Conservation & Advocacy

Dad and son are cleaning up the beach. Natural education of children

Week 6

Welcome back, campers! Here we are on our final week of Kids’ Camp. We hope you have enjoyed learning about the wildness that is just outside your door as you have become more independent, more knowledgeable, and more enthusiastic explorers.


This week we want to focus on the health of our planet, which desperately needs our help! Climate change is negatively impacting our ecosystem and our society, and we need to act quickly to help protect wildlife and human habitats from rising temperatures and extreme weather events. The rivers and streams we love (and the fish that live in them!) depend on our taking action. Learn more about what climate change is, why it matters, and how humans can help from NASA.


The great news is that we can help! We all have a voice, and lots of great ideas, and now is the time to rally for change at the household, community, and global levels. This week our activities will include a few of the many ways that we can help protect the rivers and spaces we love from the impacts of global warming.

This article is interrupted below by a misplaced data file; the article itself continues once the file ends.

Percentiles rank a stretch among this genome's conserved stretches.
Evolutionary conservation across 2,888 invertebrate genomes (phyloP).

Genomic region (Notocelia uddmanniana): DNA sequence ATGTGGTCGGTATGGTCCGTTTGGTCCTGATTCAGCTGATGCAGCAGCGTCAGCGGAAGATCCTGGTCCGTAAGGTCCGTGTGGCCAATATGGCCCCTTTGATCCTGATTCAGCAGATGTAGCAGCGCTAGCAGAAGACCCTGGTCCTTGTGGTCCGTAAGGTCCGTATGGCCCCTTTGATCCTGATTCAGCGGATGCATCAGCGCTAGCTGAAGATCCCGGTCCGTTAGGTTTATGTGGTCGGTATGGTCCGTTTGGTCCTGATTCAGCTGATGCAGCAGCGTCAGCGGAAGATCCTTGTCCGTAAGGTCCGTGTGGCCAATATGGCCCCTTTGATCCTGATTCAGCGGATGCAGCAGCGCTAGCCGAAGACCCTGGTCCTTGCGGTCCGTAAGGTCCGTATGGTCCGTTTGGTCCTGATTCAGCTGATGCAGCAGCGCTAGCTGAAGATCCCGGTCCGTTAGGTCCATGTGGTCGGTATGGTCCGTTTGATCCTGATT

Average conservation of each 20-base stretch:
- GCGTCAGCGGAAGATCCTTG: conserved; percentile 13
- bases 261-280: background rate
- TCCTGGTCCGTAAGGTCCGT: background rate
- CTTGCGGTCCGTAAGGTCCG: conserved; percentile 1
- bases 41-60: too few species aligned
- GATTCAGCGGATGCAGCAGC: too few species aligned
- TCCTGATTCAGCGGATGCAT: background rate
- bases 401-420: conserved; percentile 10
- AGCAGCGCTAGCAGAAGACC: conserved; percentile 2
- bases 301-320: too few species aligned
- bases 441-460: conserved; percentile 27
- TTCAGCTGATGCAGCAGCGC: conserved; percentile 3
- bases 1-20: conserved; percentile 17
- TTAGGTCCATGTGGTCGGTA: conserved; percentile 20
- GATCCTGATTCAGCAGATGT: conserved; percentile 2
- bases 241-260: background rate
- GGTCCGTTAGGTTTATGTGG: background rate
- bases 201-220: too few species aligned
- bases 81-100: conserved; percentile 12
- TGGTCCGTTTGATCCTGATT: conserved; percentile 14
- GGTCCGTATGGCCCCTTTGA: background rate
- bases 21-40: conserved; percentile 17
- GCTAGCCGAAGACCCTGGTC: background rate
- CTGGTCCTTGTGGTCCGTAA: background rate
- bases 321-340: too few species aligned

Please share your adventures by emailing photos and reflections to summercamp@orvis.com. And follow us on social media to stay updated on special Facebook Live events for campers and more!

Activities

image of woman helping children hold a seedling

Stream Cleanup & Restoration

Not only does planting trees directly help climate change by absorbing CO2 from the environment, but planting native trees and shrubs by a waterway helps protect the streams and rivers we love from the impacts of global warming, as well. These riparian buffers (the term for the native vegetation on the edge of a stream or river) combat pollution, decrease erosion and degradation, and restore wildlife habitat both in and around the stream.


Excess nutrients and sedimentation pollute our waterways. When we plant a buffer along a waterway, the trees and shrubs absorb and filter excess nutrients and keep them out of the streams. This improves water quality. The plants also provide shade along the waterway and reduce the temperature in the streams. This improves the habitat quality for fish and other organisms. And the root systems of the trees and shrubs help hold the bank soil together. This helps slow and absorb floodwaters and decrease erosion along the stream.